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Summer Fun that Fosters Connection

Summer signals change for the family. An extended break from the school routine creates the opportunity for new activities – even life-changing experiences for teens and their parents. Teens may be away from the family for extended time because of camps, service activities, summer jobs, or travel with relatives or friends. This is often a time when teens mature in those SPICE areas (spiritual, physical, intellectual, creatively and emotionally) because they are outside their comfort zone, meeting new people and challenging themselves.

Staying connected or strengthening your connection with your teen can happen as a result of finding times to share what is learned from those life changing summer experiences. And summer can also be a good time to create a few new and life changing experiences to share together as a family.

Ways to Stay Connected:

  • If your child is going away for an extended time, volunteer to drive your child there or pick him/her up. If you’re picking up, stop for a meal and let your child share the highlights of the week with you while their phone battery is still un-charged and you’re not distracted by the rest of the family.
  • If your child works late nights or has been away, have ice cream or their favorite snack ready when they get home. Sit at the table together and let them tell you about their experiences.
  • Attend Mass together and go out for breakfast or dinner afterward to share what’s going on in each others’ lives. Or go home and cook breakfast or dinner together. Summer may also allow for establishing a weekday Mass routine.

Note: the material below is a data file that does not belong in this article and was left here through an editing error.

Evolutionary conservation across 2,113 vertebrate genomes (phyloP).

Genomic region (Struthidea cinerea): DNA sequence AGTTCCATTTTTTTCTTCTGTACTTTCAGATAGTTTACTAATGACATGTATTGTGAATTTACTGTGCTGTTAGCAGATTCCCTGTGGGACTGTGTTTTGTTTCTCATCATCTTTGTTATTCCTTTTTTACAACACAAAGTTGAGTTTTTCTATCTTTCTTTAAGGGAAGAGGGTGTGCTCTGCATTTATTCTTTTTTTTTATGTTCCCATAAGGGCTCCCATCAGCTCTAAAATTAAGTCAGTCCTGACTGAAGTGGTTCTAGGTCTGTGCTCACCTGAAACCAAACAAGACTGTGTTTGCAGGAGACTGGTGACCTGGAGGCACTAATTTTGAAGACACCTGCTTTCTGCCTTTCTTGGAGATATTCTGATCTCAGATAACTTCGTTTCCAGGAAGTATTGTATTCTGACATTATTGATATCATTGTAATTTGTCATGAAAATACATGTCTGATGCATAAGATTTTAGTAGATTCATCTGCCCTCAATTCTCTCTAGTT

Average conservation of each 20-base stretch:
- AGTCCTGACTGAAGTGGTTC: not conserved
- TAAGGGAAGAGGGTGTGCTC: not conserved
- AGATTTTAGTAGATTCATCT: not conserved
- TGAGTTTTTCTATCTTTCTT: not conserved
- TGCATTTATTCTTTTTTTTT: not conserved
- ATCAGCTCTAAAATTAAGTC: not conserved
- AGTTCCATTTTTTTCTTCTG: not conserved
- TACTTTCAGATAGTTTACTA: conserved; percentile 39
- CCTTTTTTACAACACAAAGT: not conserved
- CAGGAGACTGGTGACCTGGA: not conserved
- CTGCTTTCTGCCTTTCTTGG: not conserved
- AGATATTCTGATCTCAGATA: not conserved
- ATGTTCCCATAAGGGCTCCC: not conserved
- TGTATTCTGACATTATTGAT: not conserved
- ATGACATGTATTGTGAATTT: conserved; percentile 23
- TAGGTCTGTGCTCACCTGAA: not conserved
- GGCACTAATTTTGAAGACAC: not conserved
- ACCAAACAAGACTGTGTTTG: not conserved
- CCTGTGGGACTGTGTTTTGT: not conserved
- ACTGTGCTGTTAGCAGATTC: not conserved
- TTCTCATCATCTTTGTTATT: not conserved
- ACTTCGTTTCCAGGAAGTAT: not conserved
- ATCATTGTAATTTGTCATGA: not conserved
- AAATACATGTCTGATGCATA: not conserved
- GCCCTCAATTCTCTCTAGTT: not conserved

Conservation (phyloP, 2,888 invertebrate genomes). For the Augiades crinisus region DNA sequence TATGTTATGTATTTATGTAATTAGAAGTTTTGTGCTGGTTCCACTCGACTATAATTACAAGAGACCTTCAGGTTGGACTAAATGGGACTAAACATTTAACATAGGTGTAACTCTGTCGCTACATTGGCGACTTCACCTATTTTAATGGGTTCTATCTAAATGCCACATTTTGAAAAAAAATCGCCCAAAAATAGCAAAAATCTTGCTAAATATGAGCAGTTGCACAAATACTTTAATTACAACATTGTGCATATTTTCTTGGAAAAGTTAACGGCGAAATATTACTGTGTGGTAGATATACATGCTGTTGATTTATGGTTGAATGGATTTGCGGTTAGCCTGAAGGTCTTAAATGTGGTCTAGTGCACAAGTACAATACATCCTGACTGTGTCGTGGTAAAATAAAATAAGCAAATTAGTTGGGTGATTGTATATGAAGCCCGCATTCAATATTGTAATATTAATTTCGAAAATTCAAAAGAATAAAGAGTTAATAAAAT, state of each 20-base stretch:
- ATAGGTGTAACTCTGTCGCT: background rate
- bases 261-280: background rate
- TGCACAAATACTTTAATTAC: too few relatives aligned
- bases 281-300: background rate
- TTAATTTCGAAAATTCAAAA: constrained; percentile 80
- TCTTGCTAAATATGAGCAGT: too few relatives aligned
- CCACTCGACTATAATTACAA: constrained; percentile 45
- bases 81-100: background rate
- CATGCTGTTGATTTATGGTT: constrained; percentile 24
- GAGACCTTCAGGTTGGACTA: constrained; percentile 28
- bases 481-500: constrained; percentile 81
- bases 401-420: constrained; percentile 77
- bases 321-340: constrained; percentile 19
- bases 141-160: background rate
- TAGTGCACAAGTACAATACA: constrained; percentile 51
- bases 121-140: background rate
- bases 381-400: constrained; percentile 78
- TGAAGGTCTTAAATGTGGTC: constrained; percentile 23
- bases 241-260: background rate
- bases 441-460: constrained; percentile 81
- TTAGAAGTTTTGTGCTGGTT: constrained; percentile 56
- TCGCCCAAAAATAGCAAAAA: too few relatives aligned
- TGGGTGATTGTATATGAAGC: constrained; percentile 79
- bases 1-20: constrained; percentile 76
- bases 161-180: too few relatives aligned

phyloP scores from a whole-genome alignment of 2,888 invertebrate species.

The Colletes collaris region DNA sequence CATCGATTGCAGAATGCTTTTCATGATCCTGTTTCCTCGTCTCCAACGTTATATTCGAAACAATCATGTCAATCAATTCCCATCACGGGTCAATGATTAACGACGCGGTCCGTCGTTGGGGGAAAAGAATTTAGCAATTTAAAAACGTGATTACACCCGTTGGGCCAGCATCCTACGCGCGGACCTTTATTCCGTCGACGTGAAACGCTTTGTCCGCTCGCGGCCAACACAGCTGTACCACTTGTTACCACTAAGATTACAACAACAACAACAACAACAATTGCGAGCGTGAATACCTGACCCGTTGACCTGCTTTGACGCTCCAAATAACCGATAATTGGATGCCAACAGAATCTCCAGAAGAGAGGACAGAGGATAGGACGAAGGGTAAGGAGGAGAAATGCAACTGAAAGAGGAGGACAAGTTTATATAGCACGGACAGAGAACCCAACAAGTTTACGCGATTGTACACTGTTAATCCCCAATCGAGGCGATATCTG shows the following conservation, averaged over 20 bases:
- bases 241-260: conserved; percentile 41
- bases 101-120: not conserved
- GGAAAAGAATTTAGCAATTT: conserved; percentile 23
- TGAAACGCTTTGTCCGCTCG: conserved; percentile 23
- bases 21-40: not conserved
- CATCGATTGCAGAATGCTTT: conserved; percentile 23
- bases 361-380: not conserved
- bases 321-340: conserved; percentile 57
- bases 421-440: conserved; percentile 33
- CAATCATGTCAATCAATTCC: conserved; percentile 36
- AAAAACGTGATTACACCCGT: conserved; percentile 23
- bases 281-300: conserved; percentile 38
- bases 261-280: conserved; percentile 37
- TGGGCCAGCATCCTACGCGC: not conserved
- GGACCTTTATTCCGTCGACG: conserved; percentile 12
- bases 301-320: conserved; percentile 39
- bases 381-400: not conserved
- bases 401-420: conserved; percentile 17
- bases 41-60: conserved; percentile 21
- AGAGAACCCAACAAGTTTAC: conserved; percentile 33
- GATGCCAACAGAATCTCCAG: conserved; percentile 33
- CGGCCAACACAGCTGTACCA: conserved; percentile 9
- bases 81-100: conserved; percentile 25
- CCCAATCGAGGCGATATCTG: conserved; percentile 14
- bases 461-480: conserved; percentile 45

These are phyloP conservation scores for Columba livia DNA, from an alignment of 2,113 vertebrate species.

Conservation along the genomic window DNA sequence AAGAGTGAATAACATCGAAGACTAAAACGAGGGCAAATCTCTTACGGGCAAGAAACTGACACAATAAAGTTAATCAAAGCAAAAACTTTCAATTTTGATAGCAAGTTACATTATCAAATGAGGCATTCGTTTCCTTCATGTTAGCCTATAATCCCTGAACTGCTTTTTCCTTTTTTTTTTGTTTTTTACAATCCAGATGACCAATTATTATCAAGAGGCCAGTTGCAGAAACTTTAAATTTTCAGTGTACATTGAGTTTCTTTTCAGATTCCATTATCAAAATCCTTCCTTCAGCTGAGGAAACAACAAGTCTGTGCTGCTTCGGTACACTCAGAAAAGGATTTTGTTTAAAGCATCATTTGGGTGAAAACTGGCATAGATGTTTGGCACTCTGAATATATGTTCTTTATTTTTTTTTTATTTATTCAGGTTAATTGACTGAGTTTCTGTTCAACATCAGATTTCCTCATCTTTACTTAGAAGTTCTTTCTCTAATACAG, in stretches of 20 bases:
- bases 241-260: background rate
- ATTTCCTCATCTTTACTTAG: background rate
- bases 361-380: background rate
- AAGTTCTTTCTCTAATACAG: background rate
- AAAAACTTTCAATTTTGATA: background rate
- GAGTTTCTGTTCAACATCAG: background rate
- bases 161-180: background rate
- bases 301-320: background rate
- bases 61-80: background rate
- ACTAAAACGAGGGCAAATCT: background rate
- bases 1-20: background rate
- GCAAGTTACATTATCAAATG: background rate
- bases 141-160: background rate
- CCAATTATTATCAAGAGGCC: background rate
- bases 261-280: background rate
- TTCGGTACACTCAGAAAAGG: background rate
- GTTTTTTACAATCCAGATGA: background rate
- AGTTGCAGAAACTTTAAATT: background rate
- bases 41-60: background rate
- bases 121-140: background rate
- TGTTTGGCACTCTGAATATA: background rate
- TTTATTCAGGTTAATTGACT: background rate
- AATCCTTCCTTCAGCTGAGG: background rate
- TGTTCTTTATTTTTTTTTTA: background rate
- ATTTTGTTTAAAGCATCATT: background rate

• Make a lunch rendezvous. Even if you are still working at your job throughout the summer, you may be able to connect with your teen for a lunch date.
  • Make at least one night a sacred family dinner night when no one schedules work, meetings, or other social activities. Take plenty of time at dinner to relax and catch up with each other about the experiences of the week.
  • Find a game that you enjoyed as a child (like Monopoly, Sorry, Risk, Jenga) and teach your children how to play. Or work a 500 piece puzzle together. Lots of good conversations can happen during a game or over a puzzle.
  • *Invite your teen to go along with you on an errand. If time allows, maybe you can stop for a refreshing drink or ice cream.
  • *If you don’t already say bedtime prayers with your son or daughter, summer is a good time to start now that your teen is free of evening homework.

Create Your Own Connecting Experiences:

  • Take on a summer family project. Organize family photos, plant a garden, clean out the garage and have a garage sale.
  • Attend a ball game together or organize your own neighborhood family sports teams (tennis, baseball, badminton, croquet, volleyball, etc.) and have a tournament.
  • Volunteer one week-end or one day a week at a local charity as a family. Need ideas? Call your parish office. Or volunteer to help with your parish’s Vacation Bible School.
  • Find a festival, carnival, or show to enjoy together. These kinds of events usually open up one’s imagination to new creative ideas or creates time for fun and laughter.
  • Take a day trip to a local pool, park, lake, or amusement park. Family fun times builds lasting memories.
  • Encourage your teen to read the Teen Tips Page on this website. There are lots of good ideas there for your teen to initiate. Just be open!

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